Girls with Guts!: The Road to Breaking Barriers and Bashing Records

By Debbie Gonzales, illustrated by Rebecca Gibbon. Charlesbridge, 2019. 32 pages. $16.99/hardcover; $9.99/eBook. Recommended for ages 6–9.

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Whether in the pews or on the playing fields, empowering women flows directly from the Friends testimony of equality. A new children’s book that details female athletes’ struggles to compete offers young readers an introduction to gender justice.

Girls with Guts! provides a succinct, fact‐packed look at Western women’s historic struggles to play sports. The book spotlights individual women who defied restrictive social mores and discriminatory laws that prevented them from competing in the events they loved. The vividly illustrated volume clearly targets girls. However, the themes of overcoming obstacles and pursuing justice apply to children of all genders. Illustrations show some diversity in race and ability, but the book profiles only one African American athlete.

In addition to discussing individual sportswomen who overcame hurdles, the book tells of a New Jersey judge’s ruling that led to her state being the first to ban Little League gender discrimination. It also portrays dauntless demonstrators and committed congresswomen responsible for passing Title IX. An excerpt from the law appears in chunks of text, each one in a speech bubble from the mouth of a woman or girl.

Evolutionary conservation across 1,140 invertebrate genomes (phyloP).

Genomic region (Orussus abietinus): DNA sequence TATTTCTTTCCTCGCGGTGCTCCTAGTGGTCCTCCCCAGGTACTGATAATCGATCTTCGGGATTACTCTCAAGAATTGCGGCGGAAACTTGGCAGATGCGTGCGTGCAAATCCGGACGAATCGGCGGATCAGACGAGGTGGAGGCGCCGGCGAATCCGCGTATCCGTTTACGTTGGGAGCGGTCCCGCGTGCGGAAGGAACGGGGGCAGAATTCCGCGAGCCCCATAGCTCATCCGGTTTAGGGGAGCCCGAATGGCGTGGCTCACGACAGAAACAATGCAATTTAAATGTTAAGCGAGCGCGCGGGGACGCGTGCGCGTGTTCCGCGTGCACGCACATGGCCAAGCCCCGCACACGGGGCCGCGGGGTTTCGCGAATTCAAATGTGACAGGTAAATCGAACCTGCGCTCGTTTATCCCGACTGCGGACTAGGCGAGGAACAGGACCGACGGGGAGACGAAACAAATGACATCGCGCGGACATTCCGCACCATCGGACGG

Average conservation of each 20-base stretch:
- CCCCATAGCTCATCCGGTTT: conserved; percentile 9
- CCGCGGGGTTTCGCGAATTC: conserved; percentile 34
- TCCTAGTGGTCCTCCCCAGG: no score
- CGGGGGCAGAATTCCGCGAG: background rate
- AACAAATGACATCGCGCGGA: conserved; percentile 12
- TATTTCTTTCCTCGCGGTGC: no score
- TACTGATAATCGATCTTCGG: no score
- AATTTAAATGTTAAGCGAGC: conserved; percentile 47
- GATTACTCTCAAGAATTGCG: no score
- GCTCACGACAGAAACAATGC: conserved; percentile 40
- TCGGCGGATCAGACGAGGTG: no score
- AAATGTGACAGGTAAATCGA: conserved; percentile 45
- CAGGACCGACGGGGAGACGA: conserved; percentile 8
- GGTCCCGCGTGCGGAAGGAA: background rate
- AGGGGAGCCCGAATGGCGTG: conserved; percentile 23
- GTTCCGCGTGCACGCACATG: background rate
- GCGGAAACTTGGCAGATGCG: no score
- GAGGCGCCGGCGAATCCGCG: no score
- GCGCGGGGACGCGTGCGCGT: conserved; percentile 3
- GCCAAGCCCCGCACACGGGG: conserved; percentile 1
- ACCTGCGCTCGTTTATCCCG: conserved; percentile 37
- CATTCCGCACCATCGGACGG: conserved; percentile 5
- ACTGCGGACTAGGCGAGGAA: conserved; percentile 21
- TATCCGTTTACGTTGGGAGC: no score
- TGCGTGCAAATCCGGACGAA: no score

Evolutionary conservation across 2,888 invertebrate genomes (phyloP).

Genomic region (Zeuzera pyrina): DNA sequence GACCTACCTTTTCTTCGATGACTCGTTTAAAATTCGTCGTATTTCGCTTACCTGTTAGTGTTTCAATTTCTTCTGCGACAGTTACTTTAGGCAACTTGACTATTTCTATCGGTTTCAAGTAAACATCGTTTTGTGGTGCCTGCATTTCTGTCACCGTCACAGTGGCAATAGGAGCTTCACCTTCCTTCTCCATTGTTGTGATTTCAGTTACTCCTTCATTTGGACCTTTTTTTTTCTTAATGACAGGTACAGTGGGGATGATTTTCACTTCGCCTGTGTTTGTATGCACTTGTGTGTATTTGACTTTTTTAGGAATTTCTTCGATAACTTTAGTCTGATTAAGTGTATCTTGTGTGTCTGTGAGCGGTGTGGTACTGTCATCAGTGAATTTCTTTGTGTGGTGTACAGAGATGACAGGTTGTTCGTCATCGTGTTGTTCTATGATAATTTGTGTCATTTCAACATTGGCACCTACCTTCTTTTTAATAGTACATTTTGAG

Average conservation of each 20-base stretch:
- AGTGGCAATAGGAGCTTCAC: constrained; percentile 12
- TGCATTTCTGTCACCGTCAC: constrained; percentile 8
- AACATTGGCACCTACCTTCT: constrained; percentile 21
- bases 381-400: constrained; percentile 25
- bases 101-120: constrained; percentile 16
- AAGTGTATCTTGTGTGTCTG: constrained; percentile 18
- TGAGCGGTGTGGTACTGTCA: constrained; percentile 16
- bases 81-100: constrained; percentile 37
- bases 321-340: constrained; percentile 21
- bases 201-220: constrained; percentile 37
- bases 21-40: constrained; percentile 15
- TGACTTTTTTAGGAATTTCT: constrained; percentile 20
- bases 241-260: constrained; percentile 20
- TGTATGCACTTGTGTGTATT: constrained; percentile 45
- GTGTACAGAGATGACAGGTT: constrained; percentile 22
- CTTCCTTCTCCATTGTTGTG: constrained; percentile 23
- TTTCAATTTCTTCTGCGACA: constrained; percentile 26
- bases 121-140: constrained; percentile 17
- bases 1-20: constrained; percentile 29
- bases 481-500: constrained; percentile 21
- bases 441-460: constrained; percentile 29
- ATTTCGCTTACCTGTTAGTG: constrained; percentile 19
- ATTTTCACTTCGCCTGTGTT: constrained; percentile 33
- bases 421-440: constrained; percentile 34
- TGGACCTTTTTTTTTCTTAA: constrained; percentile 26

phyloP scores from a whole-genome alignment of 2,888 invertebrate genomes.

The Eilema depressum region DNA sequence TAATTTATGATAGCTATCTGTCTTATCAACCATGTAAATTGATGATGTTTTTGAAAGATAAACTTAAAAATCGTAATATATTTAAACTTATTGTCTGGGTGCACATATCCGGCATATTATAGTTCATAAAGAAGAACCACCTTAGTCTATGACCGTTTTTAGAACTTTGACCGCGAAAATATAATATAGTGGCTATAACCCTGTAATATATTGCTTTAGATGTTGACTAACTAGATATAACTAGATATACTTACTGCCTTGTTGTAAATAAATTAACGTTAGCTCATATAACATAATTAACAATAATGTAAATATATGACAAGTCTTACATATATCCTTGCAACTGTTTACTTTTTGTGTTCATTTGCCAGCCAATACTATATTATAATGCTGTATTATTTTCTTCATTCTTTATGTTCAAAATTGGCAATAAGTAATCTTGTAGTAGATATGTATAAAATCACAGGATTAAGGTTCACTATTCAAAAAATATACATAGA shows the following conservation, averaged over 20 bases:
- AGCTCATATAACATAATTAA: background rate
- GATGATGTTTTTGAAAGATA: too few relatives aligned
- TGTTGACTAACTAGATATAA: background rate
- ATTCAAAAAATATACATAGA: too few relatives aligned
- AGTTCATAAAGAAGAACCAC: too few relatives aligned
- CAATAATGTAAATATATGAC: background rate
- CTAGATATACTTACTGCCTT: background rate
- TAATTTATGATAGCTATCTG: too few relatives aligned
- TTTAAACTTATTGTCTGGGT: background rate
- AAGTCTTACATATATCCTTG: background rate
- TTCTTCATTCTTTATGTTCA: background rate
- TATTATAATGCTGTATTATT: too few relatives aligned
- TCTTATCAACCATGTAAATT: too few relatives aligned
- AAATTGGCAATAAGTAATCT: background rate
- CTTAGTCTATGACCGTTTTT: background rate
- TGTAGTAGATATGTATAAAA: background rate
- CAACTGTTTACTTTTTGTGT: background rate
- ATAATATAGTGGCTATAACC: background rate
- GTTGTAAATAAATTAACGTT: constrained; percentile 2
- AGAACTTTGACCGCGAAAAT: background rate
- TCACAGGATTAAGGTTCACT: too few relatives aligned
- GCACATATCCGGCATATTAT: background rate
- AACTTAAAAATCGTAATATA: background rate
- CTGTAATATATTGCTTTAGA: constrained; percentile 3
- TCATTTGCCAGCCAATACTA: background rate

Readers can easily catch the narrator’s exuberance in relating Title IX’s impact: 

A new generation of female athletes dominated the 1996 Olympics. Team USA crushed opponents from all over the world and became known as national heroes … Thanks to Title IX.

Parents and teachers seeking to illustrate practical outcomes of personal commitments to equality will find Girls with Guts! a welcome addition to their libraries.

Sharlee DiMenichi is a member of Lehigh Valley Meeting in Bethlehem, Pa. Her book, Holocaust Rescue Heroes, a collection of high school curricular materials, is forthcoming from Royal Fireworks Press. She works as an instructional assistant in a third-grade classroom.

Posted in: Friends Face a Pandemic/Thin Spaces, May 2020 Books: A Young Friends Bookshelf, Quaker Book Reviews

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